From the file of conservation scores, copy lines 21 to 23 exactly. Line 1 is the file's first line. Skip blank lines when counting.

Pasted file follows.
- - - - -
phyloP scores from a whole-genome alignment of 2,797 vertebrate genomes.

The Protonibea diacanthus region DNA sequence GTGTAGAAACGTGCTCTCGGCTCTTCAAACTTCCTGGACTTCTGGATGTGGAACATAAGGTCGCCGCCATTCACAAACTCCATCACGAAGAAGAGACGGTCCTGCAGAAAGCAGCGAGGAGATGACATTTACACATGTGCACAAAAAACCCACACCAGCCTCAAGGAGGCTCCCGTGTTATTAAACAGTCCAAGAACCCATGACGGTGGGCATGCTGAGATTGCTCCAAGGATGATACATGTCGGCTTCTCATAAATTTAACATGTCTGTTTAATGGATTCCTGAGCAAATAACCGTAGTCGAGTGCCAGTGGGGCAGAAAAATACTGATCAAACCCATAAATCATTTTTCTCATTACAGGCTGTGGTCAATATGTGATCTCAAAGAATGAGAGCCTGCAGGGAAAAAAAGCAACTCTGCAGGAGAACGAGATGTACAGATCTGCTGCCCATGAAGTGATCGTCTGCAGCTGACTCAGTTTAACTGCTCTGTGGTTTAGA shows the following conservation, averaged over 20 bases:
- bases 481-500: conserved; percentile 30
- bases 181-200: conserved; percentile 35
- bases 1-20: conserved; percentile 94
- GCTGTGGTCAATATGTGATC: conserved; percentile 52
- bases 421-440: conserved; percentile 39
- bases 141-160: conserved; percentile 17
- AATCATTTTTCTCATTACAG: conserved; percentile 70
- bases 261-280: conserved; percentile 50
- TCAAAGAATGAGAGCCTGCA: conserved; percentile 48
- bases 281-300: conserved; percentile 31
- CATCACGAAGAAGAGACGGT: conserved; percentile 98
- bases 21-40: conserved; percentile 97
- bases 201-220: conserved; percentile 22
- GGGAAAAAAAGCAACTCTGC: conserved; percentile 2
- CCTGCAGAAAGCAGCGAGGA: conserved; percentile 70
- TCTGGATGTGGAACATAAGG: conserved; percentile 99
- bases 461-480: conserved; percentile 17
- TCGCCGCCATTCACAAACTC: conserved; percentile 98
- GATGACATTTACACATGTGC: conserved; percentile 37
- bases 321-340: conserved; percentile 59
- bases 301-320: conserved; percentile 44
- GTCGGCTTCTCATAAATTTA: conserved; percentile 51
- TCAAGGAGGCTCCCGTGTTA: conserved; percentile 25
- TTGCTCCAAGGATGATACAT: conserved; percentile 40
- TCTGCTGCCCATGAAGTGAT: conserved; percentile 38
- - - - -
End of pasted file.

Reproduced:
- GATGACATTTACACATGTGC: conserved; percentile 37
- bases 321-340: conserved; percentile 59
- bases 301-320: conserved; percentile 44